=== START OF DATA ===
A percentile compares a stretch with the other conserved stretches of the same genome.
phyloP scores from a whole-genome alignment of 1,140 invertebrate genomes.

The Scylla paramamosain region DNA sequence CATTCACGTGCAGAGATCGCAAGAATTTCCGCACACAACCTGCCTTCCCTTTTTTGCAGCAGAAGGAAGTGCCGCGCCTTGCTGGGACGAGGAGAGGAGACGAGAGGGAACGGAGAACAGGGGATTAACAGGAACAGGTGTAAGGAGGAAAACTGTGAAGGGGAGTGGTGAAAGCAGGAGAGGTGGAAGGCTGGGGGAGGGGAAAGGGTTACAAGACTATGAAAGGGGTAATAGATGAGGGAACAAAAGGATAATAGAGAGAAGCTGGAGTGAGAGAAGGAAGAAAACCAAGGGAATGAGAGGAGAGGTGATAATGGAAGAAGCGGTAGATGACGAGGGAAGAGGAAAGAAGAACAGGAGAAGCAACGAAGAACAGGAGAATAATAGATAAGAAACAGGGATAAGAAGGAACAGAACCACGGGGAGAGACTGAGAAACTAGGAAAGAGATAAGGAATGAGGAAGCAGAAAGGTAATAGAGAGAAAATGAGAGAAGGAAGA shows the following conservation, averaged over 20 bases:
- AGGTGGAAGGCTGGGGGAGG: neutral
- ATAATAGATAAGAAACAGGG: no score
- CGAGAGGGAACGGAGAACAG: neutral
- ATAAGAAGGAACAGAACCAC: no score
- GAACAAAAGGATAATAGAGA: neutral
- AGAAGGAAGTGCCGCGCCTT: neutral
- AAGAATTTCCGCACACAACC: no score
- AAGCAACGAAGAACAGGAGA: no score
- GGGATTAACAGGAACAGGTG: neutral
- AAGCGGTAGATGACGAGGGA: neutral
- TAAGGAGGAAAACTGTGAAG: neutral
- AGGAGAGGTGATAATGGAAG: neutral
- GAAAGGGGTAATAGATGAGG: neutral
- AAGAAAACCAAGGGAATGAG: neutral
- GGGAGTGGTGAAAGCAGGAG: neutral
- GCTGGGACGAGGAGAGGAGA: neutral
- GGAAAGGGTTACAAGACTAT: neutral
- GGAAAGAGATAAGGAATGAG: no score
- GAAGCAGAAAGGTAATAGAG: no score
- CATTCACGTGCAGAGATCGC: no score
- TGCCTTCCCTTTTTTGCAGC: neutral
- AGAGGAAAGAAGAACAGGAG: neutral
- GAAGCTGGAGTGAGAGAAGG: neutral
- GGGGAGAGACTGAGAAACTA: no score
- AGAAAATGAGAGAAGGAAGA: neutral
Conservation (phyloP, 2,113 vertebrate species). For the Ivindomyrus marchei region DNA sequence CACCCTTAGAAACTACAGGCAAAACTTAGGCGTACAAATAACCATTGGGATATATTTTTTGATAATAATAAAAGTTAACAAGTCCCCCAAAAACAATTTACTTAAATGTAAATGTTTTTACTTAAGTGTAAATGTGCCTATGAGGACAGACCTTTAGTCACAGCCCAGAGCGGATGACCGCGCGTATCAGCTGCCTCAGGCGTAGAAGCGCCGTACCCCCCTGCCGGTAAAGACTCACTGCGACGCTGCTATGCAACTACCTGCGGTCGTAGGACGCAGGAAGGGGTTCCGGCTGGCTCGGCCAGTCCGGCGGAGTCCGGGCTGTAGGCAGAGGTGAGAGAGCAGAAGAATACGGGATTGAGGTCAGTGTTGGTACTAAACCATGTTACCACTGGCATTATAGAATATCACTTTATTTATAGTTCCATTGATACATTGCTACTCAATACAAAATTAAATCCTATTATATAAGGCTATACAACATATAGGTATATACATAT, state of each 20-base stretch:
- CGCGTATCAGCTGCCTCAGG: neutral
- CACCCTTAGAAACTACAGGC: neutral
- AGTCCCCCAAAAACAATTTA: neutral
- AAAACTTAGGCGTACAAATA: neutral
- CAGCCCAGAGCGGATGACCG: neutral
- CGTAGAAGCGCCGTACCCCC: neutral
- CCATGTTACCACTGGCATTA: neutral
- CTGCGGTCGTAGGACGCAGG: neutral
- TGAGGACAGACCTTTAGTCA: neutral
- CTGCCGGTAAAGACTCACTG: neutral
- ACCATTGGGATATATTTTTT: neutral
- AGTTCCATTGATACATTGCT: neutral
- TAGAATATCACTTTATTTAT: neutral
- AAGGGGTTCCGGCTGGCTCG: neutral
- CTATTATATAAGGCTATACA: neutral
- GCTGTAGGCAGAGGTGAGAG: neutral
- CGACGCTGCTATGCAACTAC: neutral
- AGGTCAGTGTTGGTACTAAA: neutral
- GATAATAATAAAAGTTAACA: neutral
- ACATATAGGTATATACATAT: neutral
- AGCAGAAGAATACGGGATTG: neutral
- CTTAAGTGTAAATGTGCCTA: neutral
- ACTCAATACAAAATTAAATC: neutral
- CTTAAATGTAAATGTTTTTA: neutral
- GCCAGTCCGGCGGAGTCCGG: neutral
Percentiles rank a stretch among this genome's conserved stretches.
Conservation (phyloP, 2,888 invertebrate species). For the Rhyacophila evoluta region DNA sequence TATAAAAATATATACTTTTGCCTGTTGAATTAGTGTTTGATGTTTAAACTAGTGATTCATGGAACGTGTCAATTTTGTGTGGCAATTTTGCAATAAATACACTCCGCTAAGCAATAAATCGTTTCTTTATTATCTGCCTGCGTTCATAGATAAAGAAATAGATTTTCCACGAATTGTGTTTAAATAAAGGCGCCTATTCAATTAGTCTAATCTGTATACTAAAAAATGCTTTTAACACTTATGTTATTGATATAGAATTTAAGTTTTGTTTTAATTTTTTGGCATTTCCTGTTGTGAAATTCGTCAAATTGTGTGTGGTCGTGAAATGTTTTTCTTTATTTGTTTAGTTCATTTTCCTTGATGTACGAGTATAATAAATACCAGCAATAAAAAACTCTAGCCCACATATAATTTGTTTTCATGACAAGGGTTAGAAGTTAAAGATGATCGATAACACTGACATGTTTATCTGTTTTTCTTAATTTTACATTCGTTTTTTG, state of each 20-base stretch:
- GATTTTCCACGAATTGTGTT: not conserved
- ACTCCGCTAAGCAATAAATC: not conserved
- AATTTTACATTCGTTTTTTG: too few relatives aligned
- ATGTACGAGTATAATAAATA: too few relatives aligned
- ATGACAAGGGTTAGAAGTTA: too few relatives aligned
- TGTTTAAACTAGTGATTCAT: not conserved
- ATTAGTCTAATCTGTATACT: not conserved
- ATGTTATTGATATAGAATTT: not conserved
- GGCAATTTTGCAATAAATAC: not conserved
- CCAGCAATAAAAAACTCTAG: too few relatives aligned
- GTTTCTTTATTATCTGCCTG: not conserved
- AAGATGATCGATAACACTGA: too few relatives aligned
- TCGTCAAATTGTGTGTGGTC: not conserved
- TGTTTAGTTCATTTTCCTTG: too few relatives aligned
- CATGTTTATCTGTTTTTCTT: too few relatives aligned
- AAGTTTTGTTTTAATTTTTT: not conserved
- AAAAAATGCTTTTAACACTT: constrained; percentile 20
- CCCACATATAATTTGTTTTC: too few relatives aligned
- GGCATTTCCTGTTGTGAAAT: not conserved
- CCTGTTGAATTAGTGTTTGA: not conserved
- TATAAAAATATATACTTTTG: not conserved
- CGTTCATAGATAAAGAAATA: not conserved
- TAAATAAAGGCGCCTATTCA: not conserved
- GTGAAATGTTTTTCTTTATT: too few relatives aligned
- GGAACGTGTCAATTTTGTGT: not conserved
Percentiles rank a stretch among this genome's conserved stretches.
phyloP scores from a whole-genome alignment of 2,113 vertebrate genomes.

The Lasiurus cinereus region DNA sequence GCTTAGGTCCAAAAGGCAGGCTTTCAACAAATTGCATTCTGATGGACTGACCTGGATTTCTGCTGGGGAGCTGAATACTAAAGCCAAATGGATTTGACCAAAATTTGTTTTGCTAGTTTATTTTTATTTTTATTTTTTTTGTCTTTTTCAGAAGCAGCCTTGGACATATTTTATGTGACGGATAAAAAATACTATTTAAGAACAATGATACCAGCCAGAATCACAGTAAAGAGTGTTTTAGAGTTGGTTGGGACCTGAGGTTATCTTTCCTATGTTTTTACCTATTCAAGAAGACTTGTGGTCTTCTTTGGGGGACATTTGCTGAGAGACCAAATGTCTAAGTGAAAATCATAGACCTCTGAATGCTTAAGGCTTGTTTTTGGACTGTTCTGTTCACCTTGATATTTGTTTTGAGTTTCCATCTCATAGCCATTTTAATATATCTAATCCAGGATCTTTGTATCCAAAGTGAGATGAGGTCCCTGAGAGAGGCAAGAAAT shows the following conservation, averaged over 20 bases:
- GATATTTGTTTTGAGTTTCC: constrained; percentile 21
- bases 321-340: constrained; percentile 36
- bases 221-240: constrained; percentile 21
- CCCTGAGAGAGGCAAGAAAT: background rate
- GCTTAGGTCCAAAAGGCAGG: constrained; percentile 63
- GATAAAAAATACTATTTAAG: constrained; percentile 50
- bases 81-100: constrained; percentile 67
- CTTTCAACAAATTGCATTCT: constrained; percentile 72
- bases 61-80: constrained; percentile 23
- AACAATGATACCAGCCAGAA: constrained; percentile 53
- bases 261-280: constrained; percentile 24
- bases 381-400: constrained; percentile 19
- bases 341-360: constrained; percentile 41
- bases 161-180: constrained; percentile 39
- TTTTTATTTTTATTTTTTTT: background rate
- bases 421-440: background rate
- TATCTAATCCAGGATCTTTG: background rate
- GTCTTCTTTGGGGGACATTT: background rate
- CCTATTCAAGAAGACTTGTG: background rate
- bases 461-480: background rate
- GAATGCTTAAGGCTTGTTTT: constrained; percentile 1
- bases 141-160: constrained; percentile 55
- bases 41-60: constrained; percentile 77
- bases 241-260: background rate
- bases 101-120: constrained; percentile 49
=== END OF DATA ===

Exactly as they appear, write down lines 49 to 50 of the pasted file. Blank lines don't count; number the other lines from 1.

- ACATATAGGTATATACATAT: neutral
- AGCAGAAGAATACGGGATTG: neutral